Biobased Chemicals: Fact or Fiction?
- By Mike Guggenheimer
- Jun 20, 2011
For years, retail consumers have been bombarded with “go green” marketing taglines touting eco-friendliness, soy cleaning power, biodegradability, and environmentally responsible performance. The number of these often dubious claims is so great that the term “greenwashing” arose to describe the phenomenon. Despite this confusion, consumers are now generally seeing new products that are better for the environment and safer to use in their homes.
Industrial users of performance chemicals, on the other hand, have watched this trend with skepticism. Some early adopters have even tried “green” products, but unfortunately, many early industrial alternative or biobased products were not advanced enough to withstand the rigors of an industrial setting or were far more expensive than traditional products.
So where does this leave the industrial user, a user who often has a greater need for a safer alternative to the chemicals he or she is using? The perception is that safer options are more costly or inferior in performance, so without a corporate environmental mandate there is little reason for the industrial user to consider biobased technology – right? Not anymore.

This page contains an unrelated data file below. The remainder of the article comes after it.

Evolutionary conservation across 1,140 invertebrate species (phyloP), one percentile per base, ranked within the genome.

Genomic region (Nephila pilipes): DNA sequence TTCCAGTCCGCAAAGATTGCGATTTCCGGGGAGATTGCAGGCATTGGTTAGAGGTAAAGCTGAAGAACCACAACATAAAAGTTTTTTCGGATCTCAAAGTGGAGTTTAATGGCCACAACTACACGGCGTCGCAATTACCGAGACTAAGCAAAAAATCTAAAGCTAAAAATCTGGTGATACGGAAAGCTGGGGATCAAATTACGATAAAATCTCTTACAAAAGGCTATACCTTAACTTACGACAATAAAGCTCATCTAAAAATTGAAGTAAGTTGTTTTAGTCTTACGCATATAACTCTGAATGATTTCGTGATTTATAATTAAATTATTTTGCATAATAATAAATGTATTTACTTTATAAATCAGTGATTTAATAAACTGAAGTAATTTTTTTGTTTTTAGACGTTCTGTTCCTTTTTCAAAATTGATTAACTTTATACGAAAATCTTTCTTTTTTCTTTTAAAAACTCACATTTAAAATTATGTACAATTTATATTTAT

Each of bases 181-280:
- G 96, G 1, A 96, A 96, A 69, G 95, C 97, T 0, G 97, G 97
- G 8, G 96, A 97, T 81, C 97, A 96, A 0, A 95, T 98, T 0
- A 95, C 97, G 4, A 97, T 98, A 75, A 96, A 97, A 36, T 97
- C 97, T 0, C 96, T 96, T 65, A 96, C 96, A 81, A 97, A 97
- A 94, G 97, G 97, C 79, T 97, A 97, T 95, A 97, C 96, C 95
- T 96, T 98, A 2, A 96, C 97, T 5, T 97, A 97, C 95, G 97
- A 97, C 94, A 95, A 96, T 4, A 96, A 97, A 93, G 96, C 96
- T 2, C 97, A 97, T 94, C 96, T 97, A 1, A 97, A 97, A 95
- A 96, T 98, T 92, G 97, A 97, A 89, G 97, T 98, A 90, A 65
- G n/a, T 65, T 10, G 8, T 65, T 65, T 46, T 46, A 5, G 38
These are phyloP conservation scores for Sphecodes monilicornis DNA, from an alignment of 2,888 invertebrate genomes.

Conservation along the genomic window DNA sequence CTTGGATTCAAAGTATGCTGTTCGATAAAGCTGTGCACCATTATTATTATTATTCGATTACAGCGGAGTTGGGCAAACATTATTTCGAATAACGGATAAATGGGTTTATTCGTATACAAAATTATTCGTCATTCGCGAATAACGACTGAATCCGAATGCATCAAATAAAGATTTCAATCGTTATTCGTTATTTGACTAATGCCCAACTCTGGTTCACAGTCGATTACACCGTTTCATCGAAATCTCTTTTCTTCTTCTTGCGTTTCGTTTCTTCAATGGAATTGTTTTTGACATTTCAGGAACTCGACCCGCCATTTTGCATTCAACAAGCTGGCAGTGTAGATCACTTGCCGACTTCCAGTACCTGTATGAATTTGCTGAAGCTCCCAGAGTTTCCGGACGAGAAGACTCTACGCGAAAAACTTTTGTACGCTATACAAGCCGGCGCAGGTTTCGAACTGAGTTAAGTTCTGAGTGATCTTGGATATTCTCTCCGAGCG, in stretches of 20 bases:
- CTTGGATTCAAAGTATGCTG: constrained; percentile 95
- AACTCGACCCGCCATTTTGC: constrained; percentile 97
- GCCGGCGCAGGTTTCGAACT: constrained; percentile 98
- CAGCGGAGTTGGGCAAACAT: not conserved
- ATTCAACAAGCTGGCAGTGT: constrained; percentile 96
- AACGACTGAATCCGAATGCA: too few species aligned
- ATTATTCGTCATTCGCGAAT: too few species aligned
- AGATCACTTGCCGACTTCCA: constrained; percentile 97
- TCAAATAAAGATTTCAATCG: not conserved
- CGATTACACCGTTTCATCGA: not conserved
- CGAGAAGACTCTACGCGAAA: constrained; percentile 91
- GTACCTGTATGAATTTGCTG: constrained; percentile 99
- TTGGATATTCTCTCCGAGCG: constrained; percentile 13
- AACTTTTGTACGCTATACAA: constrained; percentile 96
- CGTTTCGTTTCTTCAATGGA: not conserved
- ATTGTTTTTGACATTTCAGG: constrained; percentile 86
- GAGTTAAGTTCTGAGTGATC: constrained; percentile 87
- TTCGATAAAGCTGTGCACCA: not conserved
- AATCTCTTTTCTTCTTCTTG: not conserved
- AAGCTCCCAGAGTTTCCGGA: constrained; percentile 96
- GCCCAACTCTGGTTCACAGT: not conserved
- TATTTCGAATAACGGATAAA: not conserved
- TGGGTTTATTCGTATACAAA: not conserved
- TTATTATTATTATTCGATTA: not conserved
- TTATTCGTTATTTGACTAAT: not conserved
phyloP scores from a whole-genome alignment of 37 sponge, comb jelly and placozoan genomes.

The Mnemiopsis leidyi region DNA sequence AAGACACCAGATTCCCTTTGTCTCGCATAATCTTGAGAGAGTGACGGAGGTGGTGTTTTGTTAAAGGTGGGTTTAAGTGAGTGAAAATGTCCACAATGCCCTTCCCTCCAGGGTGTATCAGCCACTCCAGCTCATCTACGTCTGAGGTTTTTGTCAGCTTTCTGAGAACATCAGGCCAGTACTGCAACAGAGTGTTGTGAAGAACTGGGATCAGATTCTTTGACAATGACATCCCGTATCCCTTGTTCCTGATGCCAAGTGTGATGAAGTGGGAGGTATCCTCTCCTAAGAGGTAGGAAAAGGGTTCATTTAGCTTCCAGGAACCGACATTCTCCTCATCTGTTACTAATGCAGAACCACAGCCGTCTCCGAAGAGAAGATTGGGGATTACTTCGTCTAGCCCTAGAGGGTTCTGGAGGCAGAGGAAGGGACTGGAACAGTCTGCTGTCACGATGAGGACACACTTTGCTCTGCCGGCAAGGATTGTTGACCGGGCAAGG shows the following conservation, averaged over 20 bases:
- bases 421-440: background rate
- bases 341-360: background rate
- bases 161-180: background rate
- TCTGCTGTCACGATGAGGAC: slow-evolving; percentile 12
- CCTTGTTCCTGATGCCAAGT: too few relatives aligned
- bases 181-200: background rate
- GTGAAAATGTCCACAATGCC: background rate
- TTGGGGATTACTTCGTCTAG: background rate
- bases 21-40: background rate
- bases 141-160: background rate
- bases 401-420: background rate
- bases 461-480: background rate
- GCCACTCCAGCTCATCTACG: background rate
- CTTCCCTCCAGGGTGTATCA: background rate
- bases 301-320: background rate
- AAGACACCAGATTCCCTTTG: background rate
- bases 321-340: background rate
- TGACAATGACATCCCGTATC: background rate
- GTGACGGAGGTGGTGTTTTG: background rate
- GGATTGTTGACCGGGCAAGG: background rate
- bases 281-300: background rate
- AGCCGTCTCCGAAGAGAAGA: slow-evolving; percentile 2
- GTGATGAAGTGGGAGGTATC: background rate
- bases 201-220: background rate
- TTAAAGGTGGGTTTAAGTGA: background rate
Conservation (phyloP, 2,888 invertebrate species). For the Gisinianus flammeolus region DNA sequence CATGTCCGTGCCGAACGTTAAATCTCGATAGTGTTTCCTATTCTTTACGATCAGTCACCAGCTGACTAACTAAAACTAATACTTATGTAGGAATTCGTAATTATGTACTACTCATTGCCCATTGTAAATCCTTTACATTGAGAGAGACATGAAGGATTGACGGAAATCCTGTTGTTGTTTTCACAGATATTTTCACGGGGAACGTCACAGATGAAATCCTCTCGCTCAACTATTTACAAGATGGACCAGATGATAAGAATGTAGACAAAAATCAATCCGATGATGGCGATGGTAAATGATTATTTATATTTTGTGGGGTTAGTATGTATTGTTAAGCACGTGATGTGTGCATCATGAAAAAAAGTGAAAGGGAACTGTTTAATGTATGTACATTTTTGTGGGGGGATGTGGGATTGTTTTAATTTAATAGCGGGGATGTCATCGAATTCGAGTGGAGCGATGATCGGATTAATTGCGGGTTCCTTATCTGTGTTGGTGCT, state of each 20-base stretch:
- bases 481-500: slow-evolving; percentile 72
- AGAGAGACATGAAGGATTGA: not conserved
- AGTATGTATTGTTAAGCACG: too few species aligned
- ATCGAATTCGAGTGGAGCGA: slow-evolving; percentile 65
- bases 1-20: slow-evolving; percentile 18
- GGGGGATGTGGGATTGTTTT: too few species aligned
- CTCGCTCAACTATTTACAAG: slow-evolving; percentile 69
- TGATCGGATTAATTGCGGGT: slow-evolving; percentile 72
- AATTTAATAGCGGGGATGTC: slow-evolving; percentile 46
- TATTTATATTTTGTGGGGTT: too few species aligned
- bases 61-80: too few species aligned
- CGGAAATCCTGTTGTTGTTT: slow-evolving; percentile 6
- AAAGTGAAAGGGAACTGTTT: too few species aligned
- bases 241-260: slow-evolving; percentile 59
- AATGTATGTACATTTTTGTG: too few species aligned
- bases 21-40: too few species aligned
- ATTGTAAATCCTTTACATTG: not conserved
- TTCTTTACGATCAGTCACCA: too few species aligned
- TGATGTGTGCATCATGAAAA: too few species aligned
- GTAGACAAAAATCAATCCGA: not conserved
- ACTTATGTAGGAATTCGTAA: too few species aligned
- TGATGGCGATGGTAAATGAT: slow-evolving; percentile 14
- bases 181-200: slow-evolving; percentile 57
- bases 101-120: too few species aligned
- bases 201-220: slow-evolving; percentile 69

The reality is that biobased chemical products, such as cleaners and lubricants, have come a long way in the last decade. Formulators and raw material suppliers, focused exclusively on this technical platform and the demands of the industrial environment, have developed safe, biodegradable alternatives that do not come with a noticeable tradeoff in performance or cost. In fact, there are companies who have been developing industrial biobased and biodegradable solutions for more than 10 years — including Renewable Lubricants, Gemtek Products, Terresolve Technologies, and Vertec Bio Solvents — and have products that in some cases perform better than traditional chemical products. Further, in many situations there are real cost benefits for making the switch.